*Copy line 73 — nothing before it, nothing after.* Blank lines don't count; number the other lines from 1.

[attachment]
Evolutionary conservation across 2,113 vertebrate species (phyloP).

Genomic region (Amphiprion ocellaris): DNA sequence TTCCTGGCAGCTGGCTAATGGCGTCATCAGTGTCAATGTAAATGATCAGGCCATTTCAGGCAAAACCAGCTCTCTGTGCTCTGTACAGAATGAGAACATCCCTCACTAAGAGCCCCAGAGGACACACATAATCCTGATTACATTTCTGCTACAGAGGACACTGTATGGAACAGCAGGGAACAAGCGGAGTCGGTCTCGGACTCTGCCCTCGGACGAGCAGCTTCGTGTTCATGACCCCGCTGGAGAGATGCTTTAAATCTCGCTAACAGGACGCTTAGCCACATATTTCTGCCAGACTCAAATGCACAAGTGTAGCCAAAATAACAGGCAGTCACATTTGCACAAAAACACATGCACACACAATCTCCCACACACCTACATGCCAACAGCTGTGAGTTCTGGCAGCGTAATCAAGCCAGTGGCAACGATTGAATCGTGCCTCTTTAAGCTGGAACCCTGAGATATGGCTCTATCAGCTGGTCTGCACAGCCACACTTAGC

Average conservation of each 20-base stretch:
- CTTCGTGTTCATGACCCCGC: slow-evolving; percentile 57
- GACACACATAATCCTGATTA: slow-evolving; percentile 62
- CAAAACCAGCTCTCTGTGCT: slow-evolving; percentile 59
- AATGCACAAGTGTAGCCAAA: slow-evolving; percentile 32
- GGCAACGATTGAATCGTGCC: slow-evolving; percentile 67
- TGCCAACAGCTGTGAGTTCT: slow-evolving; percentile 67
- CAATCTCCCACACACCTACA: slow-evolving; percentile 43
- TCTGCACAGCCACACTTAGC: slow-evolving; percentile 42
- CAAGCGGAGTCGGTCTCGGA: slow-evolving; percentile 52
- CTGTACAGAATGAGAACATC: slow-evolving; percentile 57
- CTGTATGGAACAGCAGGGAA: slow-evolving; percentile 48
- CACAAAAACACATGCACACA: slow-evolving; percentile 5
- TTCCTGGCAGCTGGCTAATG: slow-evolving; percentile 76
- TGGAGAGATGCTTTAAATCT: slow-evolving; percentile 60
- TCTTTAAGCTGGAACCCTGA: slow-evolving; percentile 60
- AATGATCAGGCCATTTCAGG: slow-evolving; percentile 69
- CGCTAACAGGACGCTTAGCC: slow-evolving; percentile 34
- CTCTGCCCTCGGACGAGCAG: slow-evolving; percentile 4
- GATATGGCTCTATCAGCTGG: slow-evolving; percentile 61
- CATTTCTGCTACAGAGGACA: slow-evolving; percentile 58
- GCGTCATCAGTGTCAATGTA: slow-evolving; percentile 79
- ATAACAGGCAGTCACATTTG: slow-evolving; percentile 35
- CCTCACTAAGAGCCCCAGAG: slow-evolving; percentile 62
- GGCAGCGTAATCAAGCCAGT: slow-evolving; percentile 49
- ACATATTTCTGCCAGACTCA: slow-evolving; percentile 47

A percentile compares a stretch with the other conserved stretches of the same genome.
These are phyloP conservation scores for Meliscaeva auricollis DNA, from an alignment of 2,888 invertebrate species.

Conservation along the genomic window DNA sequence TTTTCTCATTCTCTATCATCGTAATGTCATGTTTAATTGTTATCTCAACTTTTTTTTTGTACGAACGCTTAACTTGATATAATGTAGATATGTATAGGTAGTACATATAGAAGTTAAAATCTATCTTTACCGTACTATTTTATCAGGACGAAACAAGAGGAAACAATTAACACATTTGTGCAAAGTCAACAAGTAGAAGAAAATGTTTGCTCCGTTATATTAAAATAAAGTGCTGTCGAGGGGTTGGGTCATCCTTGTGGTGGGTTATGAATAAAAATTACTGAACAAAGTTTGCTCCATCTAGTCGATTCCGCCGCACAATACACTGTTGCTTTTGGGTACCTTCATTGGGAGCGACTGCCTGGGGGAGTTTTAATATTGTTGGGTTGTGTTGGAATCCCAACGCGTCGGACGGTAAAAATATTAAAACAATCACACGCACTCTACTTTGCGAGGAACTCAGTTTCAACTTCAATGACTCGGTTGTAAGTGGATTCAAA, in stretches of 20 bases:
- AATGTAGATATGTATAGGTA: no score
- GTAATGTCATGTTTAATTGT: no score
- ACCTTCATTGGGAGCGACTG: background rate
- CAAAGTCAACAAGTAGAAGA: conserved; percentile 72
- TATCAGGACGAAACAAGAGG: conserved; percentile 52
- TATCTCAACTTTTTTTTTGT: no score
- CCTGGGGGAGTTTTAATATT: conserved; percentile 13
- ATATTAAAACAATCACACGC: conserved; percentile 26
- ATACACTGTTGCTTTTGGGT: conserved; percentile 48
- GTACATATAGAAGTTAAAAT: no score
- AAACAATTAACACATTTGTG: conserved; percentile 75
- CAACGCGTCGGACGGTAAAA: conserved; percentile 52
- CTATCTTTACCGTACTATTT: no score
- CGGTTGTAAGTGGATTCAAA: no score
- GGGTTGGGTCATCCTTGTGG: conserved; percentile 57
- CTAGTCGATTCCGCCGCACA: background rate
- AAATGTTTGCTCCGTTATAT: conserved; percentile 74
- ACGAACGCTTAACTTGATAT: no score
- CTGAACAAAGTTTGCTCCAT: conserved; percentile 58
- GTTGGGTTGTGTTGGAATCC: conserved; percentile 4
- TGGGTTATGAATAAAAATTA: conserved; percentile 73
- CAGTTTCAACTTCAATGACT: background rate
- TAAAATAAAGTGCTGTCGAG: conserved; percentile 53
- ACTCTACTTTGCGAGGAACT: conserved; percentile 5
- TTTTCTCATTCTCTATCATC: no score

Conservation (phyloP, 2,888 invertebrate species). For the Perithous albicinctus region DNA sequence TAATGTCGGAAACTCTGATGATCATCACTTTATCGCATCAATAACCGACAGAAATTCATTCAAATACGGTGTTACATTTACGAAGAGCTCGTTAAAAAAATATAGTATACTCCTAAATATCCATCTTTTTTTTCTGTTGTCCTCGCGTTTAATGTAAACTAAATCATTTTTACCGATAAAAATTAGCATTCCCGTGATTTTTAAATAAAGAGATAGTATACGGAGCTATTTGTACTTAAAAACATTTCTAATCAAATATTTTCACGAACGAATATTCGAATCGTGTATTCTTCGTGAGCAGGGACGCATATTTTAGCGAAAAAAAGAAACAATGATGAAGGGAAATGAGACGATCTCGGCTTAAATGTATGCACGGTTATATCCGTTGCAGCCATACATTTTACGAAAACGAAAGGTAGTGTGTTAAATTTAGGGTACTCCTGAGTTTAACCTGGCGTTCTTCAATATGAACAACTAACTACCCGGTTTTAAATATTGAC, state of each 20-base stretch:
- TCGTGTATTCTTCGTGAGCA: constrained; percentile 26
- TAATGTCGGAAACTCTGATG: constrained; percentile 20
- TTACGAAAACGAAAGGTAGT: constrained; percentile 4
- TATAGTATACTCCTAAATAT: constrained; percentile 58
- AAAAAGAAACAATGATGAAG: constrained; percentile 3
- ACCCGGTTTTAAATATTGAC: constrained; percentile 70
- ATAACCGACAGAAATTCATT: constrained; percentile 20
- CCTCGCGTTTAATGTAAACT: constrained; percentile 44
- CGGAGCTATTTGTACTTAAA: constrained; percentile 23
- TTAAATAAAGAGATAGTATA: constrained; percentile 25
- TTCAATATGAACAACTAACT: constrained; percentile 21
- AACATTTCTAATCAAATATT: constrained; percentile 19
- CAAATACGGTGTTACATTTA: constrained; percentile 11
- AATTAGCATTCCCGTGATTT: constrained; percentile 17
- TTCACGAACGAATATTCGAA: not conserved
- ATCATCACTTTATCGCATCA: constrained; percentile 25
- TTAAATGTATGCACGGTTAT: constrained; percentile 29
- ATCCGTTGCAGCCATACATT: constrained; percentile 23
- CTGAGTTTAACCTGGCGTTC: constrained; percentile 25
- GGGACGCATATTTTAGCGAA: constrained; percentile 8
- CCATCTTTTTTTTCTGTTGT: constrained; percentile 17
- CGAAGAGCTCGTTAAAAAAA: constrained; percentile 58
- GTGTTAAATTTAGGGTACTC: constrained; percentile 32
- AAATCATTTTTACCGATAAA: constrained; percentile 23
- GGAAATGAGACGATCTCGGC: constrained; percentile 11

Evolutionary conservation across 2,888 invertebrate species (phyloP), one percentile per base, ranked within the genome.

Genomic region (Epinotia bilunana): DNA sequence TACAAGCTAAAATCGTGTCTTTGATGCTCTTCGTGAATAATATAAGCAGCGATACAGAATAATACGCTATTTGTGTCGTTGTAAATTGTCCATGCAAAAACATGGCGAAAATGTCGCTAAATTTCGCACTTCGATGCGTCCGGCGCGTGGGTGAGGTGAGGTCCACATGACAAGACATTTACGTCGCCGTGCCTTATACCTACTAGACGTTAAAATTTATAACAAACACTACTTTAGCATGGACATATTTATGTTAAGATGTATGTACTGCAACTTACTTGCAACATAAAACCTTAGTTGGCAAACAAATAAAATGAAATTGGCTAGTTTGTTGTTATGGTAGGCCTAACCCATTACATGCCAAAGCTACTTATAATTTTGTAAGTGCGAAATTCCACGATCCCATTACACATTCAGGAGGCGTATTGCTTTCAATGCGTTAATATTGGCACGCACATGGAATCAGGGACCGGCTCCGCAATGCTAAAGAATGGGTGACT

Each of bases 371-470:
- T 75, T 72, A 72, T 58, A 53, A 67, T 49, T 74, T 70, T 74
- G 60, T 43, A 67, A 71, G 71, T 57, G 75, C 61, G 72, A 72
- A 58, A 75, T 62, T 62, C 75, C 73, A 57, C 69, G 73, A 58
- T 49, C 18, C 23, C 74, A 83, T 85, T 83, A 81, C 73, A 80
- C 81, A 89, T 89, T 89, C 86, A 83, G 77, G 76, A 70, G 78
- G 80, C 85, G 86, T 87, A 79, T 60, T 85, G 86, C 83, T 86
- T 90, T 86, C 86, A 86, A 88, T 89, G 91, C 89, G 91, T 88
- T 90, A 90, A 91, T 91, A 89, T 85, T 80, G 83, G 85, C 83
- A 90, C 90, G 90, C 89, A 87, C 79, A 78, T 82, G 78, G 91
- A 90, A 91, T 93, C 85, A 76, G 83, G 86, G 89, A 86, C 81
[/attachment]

- ATCATCACTTTATCGCATCA: constrained; percentile 25